Just before 11 p.m., Berkowitz marched into the Egan convention center - Election Central - with a crowd of supporters waving his campaign signs. "Ethan! Ethan!" they shouted.
Moments later, Young marched in with his own cheering throng. "Don Young! Don Young!" they shouted, though some in the crowd booed as he made his way through the crowded room.
Young is perhaps best known for his efforts to bring federal dollars to Alaska through earmarks that budget watchdogs have criticized as pork. When critics wanted to channel money he had designated for Alaska bridges to Hurricane Katrina recovery efforts, Young boomed "They can kiss my ear!"
Berkowitz, 46, represented an Anchorage district for 10 years in the state Legislature, including eight years as House minority leader. He was known as a quick wit and once chided other legislators for accepting notes passed to them on the House floor from then-Veco chairman Bill Allen, who since has pleaded guilty to bribery and conspiracy. "This is our House," Berkowitz scolded.
The cloud of the ongoing federal corruption investigation seeped into the race through mailers and television ads from the Democratic Congressional Campaign Committee calling Young "too corrupt for Alaska" and declaring that he is under four separate federal investigations looking into, among other things, his ties to Allen and his role in securing a $10 million earmark for a Florida road. Then, in his newest television ad and in the final debate in the race, Berkowitz brought up the corruption issue directly.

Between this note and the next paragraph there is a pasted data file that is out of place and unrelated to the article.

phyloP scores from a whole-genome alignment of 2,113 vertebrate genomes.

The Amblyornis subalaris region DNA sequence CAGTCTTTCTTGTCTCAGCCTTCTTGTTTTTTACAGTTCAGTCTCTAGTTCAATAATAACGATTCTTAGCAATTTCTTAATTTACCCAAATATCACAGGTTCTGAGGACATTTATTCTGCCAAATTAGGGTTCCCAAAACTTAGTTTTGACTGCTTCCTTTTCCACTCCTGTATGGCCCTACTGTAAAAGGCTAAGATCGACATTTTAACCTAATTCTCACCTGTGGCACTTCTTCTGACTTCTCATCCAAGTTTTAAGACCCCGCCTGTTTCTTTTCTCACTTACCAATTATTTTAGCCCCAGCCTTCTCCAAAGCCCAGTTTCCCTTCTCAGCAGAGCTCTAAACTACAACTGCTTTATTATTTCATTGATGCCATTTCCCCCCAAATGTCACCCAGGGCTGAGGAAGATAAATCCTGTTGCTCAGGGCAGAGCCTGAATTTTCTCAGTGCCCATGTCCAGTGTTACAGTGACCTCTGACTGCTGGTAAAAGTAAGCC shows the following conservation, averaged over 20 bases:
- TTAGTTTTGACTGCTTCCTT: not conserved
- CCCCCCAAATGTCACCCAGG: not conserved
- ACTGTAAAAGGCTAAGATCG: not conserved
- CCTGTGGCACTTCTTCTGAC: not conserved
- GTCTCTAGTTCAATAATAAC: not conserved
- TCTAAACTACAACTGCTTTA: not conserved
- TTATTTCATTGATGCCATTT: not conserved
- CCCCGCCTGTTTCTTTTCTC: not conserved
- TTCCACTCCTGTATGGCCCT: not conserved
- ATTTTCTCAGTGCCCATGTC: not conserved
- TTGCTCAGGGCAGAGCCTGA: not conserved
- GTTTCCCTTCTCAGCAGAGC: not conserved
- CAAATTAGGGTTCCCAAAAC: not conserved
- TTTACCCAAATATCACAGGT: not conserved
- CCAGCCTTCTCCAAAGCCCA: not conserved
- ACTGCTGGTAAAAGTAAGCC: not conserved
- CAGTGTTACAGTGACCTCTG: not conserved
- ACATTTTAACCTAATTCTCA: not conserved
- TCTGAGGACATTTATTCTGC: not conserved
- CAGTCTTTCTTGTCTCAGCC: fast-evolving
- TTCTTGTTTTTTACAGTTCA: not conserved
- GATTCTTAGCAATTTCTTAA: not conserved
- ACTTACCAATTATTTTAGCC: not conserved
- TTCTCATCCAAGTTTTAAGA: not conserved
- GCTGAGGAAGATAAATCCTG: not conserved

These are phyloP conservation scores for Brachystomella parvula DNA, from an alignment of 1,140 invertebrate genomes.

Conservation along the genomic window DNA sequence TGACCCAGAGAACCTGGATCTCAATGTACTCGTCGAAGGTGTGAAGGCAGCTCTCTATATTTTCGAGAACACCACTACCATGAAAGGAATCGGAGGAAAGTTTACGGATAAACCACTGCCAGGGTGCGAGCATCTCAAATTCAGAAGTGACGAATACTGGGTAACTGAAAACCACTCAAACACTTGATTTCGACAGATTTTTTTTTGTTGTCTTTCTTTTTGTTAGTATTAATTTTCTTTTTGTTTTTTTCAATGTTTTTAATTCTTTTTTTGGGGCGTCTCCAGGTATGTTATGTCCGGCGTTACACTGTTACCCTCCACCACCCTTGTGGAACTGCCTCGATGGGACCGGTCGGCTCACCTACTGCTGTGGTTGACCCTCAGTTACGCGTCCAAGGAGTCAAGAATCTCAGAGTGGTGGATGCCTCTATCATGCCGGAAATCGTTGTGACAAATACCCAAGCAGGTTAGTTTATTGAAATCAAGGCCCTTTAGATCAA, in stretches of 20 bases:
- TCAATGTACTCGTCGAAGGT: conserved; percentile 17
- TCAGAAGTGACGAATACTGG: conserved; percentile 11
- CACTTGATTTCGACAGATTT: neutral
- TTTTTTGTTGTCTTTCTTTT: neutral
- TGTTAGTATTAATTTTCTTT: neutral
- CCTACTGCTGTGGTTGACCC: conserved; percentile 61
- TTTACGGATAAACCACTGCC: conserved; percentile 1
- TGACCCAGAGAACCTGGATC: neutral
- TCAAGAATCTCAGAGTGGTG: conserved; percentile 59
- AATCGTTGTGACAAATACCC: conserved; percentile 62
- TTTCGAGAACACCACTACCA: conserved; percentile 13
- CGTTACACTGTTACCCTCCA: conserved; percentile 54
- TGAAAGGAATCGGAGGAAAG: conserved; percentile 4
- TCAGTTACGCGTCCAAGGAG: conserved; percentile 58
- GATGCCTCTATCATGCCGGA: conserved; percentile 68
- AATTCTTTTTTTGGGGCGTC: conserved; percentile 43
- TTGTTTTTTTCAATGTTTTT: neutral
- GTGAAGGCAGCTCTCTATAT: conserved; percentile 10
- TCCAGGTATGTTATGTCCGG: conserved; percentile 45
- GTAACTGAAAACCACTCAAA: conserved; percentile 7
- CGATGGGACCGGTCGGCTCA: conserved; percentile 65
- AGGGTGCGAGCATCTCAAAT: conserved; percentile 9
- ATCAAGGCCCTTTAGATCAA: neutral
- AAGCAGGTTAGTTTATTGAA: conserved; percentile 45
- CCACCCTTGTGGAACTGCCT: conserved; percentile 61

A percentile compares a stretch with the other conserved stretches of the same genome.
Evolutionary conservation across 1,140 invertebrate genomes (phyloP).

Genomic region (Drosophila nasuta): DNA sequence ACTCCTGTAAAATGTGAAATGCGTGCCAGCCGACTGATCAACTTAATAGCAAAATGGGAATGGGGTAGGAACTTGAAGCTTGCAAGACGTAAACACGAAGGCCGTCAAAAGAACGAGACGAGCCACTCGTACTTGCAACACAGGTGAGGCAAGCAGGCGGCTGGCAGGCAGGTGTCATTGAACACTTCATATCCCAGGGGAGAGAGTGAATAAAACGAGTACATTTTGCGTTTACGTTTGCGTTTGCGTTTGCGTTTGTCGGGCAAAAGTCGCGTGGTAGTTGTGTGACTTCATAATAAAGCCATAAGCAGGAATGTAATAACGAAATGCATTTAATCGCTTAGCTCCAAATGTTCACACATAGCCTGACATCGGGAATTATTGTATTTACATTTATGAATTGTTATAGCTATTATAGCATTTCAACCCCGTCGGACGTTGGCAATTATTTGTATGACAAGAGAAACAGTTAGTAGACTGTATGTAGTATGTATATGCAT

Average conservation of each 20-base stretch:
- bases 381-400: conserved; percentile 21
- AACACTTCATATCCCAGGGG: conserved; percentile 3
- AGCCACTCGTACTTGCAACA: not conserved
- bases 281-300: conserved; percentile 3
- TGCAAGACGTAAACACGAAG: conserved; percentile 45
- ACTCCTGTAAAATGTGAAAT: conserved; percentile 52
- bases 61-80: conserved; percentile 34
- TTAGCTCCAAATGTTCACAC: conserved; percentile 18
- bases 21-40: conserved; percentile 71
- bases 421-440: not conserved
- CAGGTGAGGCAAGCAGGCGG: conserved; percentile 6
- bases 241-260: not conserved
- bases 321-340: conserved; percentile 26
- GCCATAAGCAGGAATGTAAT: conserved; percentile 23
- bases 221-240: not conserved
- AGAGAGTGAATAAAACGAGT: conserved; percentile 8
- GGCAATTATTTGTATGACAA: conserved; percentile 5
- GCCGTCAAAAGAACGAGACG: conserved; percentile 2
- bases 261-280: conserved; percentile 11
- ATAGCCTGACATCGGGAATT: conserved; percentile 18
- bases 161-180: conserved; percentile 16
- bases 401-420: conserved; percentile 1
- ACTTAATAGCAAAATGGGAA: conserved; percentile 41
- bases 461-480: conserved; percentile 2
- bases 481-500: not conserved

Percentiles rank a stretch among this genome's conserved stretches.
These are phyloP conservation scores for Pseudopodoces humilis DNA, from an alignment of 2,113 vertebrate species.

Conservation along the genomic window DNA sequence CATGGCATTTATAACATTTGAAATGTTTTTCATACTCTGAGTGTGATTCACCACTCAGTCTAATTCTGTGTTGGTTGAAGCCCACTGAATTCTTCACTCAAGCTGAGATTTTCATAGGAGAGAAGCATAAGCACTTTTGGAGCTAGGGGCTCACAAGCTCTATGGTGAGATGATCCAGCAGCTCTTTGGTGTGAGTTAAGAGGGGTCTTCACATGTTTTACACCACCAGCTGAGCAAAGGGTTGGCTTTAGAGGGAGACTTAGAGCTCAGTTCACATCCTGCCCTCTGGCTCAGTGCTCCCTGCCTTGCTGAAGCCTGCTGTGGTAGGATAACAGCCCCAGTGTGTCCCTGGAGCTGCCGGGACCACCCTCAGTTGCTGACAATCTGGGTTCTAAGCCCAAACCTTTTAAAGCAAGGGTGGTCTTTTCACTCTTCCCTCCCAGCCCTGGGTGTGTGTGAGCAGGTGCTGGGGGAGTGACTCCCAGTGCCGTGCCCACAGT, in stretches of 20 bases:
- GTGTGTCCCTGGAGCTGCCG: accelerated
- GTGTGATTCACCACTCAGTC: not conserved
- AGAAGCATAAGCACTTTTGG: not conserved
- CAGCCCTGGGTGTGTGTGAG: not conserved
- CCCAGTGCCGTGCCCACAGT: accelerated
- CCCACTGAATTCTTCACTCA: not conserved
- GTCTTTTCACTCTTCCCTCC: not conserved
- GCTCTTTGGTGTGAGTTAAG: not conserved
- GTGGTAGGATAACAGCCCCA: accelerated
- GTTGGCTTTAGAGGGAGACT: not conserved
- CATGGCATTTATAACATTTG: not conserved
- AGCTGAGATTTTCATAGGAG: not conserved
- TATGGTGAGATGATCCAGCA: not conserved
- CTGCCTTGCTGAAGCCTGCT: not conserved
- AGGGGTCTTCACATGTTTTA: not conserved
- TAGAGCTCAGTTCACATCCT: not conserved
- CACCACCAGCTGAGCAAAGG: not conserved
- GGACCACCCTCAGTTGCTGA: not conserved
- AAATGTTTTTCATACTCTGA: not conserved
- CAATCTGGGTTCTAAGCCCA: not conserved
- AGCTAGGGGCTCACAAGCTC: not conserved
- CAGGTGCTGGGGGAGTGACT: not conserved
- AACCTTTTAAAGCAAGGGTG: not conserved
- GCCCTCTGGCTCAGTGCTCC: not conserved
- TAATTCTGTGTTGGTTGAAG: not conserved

Young, who spent some $1.2 million in campaign funds on unspecified legal fees over the past year-and-a-half, has not been charged with anything.
Voter Jesse Smith, 37, casting his ballot Tuesday at St. Francis Parish in Muldoon, said he went with Berkowitz, along with Begich.
"I know it sounds canned, but change all around," Smith said. "Whether (Young) did it or not, he's being investigated," Smith said.
But other voters seemed to side with Young's argument that his 35 years of experience are too valuable to give up.
Steve Wegg, a 68-year-old salesman casting his ballot in Mountain View, said "Young has done a good job. When you are in a position of power, a lot of people are going to ask for favors." He said he voted for Young.
Two years ago, Democrat Diane Benson got 40 percent of the vote even though Young outspent her 17 to 1.